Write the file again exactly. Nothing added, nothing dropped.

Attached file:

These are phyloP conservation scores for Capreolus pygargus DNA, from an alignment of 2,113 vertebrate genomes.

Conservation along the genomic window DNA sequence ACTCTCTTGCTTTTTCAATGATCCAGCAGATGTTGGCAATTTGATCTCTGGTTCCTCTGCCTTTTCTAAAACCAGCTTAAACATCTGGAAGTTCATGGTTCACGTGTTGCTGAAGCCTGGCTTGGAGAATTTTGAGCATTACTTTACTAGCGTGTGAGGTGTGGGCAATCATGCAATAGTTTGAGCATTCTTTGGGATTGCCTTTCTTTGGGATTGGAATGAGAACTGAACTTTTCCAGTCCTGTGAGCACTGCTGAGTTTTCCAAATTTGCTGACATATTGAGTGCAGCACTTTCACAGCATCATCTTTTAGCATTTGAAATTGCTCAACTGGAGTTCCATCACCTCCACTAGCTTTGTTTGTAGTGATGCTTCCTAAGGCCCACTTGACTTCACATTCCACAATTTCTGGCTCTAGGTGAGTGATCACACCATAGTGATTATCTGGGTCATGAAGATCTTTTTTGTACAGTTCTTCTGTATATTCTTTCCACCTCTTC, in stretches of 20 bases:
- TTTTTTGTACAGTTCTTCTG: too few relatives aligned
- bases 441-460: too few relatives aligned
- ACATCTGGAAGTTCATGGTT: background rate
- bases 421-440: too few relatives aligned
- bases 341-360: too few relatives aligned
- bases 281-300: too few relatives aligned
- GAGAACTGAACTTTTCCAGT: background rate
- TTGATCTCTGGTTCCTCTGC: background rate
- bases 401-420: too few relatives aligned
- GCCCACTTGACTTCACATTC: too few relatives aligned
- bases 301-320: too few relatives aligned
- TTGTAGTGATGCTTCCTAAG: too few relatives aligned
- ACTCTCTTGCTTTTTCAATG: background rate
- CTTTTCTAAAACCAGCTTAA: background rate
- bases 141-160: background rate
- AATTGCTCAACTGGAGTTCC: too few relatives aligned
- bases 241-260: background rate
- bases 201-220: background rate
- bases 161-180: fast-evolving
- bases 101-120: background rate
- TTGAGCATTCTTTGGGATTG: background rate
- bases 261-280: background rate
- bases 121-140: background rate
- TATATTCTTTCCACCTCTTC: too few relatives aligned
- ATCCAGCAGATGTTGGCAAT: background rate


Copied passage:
These are phyloP conservation scores for Capreolus pygargus DNA, from an alignment of 2,113 vertebrate genomes.

Conservation along the genomic window DNA sequence ACTCTCTTGCTTTTTCAATGATCCAGCAGATGTTGGCAATTTGATCTCTGGTTCCTCTGCCTTTTCTAAAACCAGCTTAAACATCTGGAAGTTCATGGTTCACGTGTTGCTGAAGCCTGGCTTGGAGAATTTTGAGCATTACTTTACTAGCGTGTGAGGTGTGGGCAATCATGCAATAGTTTGAGCATTCTTTGGGATTGCCTTTCTTTGGGATTGGAATGAGAACTGAACTTTTCCAGTCCTGTGAGCACTGCTGAGTTTTCCAAATTTGCTGACATATTGAGTGCAGCACTTTCACAGCATCATCTTTTAGCATTTGAAATTGCTCAACTGGAGTTCCATCACCTCCACTAGCTTTGTTTGTAGTGATGCTTCCTAAGGCCCACTTGACTTCACATTCCACAATTTCTGGCTCTAGGTGAGTGATCACACCATAGTGATTATCTGGGTCATGAAGATCTTTTTTGTACAGTTCTTCTGTATATTCTTTCCACCTCTTC, in stretches of 20 bases:
- TTTTTTGTACAGTTCTTCTG: too few relatives aligned
- bases 441-460: too few relatives aligned
- ACATCTGGAAGTTCATGGTT: background rate
- bases 421-440: too few relatives aligned
- bases 341-360: too few relatives aligned
- bases 281-300: too few relatives aligned
- GAGAACTGAACTTTTCCAGT: background rate
- TTGATCTCTGGTTCCTCTGC: background rate
- bases 401-420: too few relatives aligned
- GCCCACTTGACTTCACATTC: too few relatives aligned
- bases 301-320: too few relatives aligned
- TTGTAGTGATGCTTCCTAAG: too few relatives aligned
- ACTCTCTTGCTTTTTCAATG: background rate
- CTTTTCTAAAACCAGCTTAA: background rate
- bases 141-160: background rate
- AATTGCTCAACTGGAGTTCC: too few relatives aligned
- bases 241-260: background rate
- bases 201-220: background rate
- bases 161-180: fast-evolving
- bases 101-120: background rate
- TTGAGCATTCTTTGGGATTG: background rate
- bases 261-280: background rate
- bases 121-140: background rate
- TATATTCTTTCCACCTCTTC: too few relatives aligned
- ATCCAGCAGATGTTGGCAAT: background rate